One CSU campus lost the ability to write checks for payroll and other expenses because an audit caught the president (a former crooked mayor) taking money from scholarship funds and using it to create cushy jobs for his political cronies. One CSU campus covered up the rape of a female student by a professor who (falsely) claimed to be a rape crisis counselor and abused his position of trust. Without talking to the victim, they tried to let the professor resign without filing criminal charges!
Speaking from personal experience, professors in the CSU system regularly abuse their positions and stifle differing opinions with the apparatus of university adminstration as their eager accomplice.
A leftist professor of a class I took routinely graded essays with political & profane diatribes, and singled out students who did not toe his line for ridicule in class, and lower grades. When I posed a polite question about his grading policies (a conversation with no raised voices which took place in a crowded public area with many bystanders) I was charged with threatening this professor, singing racist songs to him (!), using racial epithets, and a subjected to a judicial hearing to determine if I would be expelled.
The only factor which kept me from being expelled was the tape recording I made of the entire conversation, which contradicted his claims completely. No shouting, no threats, no epithets, no singing. (Taping face to face conversations is perfectly legal in CT, if one is a party to the conversation). His offensive grading comments were ignored. The faces of the professor, and the judicial officer, were a mixture of alarm, disappointment and fear. I wish I had a picture.
I also wish I had a videotape of the judicial officer when we re-convened the hearing days later, as he told me no action would be taken against me, but spent a lot of time expressing regret that I could not be punished for making the recording. Booting me out of school was the only thing he was interested in. I felt like I was in an alternate reality, where up is really down.
While no action was taken against this professor, he was later let go for making sexually expicit and offensive comments to a female student who was married to a powerful city official. He is still sneaking from adjunct faculty position to adjunct faculty position at other schools around the country, still unable to get tenure. And according to ratemyprofessor.com (which was not around when I was in school), still a bully and a jerk.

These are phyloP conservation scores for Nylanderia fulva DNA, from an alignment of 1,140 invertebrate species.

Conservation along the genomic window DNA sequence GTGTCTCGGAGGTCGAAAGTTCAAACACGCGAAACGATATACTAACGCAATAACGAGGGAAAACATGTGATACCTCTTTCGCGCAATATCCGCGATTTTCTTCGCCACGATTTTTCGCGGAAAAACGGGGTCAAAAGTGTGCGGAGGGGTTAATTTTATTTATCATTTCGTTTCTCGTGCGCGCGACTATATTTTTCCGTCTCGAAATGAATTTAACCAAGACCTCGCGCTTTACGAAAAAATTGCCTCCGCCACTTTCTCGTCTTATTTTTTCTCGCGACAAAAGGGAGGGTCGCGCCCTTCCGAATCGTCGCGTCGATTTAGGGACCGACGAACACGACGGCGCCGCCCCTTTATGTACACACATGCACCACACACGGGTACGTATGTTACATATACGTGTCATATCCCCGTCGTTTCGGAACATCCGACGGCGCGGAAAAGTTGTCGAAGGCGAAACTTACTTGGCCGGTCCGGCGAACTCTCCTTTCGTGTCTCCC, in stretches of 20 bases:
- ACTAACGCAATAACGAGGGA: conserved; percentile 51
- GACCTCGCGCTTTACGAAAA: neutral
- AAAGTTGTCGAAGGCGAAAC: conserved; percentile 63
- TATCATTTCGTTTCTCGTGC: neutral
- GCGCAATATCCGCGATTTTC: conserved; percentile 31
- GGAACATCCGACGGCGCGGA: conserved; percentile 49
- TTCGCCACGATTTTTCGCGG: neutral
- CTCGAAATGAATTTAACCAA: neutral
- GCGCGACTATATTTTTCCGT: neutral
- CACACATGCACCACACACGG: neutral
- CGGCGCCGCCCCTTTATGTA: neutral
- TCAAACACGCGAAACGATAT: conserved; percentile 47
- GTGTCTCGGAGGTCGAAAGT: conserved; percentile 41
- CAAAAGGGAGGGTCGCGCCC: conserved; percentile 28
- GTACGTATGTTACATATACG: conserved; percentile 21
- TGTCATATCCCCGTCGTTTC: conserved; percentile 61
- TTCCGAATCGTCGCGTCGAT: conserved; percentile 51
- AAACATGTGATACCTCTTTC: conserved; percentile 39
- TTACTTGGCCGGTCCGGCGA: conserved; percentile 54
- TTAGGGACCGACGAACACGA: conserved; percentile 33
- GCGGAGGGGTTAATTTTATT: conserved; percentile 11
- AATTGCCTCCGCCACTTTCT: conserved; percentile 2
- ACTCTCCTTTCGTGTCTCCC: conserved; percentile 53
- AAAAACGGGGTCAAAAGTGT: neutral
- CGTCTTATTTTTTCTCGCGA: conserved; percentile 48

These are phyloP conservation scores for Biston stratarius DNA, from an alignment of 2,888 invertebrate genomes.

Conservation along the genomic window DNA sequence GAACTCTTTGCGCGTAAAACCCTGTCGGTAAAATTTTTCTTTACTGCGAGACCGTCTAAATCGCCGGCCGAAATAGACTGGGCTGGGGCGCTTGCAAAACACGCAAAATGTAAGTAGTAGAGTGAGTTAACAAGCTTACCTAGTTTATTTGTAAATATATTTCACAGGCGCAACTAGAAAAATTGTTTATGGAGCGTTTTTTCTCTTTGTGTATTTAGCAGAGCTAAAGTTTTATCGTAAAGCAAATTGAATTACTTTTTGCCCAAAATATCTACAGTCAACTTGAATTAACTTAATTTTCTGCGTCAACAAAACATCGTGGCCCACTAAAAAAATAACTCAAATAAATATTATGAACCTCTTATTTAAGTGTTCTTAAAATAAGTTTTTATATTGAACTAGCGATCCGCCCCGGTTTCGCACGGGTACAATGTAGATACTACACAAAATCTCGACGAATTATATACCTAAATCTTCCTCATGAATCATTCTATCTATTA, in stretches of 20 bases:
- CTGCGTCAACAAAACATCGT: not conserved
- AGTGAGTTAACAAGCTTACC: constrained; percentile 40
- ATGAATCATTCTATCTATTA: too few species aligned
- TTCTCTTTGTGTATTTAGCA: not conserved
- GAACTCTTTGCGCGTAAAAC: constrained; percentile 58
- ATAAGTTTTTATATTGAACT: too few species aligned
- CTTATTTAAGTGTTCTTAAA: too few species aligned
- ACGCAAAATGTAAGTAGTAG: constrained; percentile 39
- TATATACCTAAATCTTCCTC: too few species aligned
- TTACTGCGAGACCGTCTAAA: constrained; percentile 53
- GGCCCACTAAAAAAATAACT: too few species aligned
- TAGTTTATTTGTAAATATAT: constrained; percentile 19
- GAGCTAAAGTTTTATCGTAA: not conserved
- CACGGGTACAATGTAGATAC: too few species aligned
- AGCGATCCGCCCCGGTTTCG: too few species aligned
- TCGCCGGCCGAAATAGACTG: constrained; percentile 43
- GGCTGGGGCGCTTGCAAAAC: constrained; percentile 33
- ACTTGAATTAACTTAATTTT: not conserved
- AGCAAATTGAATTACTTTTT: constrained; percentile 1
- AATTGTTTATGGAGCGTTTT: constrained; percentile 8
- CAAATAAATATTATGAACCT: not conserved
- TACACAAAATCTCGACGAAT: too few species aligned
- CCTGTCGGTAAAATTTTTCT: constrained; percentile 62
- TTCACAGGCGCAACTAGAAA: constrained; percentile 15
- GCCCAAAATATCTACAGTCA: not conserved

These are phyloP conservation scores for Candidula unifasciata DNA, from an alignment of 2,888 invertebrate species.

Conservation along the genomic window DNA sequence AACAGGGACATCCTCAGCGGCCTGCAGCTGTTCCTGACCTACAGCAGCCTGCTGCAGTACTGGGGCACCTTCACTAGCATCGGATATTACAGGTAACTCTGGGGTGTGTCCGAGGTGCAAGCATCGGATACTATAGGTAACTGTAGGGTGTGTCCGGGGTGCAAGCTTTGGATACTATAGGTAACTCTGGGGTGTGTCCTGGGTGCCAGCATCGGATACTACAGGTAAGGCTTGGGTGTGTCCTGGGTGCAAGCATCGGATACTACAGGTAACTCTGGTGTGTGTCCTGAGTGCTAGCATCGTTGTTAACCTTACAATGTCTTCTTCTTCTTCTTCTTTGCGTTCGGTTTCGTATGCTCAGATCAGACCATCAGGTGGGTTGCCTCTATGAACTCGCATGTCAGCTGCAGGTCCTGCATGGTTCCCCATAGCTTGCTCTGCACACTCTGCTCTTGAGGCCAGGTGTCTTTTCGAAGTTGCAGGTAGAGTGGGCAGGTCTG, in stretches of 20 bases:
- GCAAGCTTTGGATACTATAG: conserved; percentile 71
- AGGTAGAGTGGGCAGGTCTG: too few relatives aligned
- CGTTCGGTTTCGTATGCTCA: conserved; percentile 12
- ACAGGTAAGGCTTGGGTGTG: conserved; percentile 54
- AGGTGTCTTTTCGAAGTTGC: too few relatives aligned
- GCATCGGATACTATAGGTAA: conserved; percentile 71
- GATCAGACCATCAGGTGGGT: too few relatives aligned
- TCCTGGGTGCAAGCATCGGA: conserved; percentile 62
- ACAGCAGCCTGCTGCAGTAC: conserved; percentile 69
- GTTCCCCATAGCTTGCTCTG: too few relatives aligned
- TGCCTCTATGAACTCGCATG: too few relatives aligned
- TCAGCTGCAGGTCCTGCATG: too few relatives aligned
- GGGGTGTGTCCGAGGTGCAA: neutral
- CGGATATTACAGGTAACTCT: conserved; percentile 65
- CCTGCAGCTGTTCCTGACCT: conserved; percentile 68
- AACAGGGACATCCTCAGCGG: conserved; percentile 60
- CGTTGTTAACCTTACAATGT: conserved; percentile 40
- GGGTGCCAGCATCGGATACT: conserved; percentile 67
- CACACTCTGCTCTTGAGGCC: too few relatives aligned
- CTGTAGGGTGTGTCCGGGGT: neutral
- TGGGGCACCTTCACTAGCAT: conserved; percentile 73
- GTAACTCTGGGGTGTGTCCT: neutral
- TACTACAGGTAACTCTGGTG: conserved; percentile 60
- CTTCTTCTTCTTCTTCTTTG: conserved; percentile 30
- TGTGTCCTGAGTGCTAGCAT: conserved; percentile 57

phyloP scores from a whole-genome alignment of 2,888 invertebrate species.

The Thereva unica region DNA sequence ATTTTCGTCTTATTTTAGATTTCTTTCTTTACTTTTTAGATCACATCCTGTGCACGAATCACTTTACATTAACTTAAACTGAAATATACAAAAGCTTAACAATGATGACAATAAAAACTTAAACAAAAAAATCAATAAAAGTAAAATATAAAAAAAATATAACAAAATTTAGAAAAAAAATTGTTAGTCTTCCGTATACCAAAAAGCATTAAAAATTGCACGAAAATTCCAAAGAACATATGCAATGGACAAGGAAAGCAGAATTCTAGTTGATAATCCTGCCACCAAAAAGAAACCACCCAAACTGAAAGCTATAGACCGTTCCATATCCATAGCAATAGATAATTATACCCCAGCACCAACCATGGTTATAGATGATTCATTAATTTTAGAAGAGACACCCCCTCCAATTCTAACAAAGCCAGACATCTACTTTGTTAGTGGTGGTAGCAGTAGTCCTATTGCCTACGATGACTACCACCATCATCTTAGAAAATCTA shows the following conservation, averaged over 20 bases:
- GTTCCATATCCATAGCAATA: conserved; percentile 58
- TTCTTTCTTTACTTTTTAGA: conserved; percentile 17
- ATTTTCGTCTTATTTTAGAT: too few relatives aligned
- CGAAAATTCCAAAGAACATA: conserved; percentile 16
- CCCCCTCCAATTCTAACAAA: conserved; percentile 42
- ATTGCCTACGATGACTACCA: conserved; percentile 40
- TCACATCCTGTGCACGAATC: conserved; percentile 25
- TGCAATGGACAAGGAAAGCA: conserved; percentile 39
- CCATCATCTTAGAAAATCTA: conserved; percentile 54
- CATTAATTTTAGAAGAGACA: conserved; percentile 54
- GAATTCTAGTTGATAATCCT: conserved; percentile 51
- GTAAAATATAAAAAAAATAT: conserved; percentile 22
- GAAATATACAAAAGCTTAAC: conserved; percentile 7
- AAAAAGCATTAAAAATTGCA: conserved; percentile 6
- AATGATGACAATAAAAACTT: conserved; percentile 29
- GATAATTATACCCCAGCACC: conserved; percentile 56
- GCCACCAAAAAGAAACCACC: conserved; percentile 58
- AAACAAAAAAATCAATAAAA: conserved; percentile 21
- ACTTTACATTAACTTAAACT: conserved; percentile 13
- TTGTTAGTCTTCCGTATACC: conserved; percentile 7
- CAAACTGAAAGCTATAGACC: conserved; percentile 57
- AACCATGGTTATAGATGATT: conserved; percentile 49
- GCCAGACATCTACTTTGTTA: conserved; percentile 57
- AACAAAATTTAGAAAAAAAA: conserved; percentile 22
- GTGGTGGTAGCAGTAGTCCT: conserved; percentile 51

Warning signs, People. Warning signs. Everyone must be looking for warning signs. The police can’t do it all. You should ALWAYS be on the lookout for any activities that seem unusual.
The idea that people should be allowed to defend their lives with fire arms is definitely unusual (not to mention scary). What kind of person needs a gun to defend himself anyway, if not a criminal? Regular people do not need to defend themselves with guns.
As a model example, let’s remember the admonition from former drug czar William Bennett who once suggested that anyone in favor of legalizing drugs should be shot. No doubt, this professor was simply following in the footsteps of that great American by trying to suppress a dangerous idea before it does real damage to our social fabric.
Professor needs to toughen up a bit. Debating nutty ideas is a big part of the university’s mission.
That said, I’d like to hear more about how a bunch of students with concealed weapons would have improved the VT situation at all.
In my fantasy world, of course, I find the shooter and gun him down, saving a classroom full of grateful and lovely young co-eds.
I fear that in reality, I’d be mistaken for the shooter myself, by other would-be vigilantes or the SWAT team. Or maybe I’ll mistake another would-be vigilante for the shooter. Imagine half a dozen guys running around the building with pistols, and think about the advantages that the killer has: He’s the only one who knows for sure, instantly, which other gunmen are targets. He’s also the only one who’s been practicing putting bullets into actual people that morning. He’s going to win most of his gunfights.